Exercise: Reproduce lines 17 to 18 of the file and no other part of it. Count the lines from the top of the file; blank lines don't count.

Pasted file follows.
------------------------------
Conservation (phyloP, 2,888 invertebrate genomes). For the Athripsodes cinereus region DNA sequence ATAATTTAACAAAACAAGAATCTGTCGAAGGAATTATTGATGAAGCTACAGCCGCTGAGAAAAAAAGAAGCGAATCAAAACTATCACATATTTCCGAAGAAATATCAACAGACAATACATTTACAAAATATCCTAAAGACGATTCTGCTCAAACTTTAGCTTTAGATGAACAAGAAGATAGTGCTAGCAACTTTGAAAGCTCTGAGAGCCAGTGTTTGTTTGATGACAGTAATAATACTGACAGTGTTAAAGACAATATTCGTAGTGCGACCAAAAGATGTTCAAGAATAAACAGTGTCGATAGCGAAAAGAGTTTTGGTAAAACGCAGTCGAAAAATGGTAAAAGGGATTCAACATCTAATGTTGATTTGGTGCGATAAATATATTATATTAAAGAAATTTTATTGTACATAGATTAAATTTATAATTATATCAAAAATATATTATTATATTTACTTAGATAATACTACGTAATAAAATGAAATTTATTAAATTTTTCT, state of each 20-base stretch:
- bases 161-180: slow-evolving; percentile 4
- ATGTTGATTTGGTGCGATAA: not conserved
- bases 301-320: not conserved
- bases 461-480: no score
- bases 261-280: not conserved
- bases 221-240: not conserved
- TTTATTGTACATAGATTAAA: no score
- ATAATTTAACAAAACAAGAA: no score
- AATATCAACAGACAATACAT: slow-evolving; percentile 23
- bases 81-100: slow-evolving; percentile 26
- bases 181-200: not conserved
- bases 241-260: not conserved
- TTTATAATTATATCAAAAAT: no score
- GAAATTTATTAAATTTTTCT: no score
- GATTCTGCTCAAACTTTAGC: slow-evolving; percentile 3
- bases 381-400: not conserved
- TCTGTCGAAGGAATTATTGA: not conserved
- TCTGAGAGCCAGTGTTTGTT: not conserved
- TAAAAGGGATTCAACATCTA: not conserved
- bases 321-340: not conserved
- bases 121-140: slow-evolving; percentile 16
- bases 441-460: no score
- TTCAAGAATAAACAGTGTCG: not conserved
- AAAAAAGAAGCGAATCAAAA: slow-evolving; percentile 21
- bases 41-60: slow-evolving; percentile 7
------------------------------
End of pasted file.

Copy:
- bases 381-400: not conserved
- TCTGTCGAAGGAATTATTGA: not conserved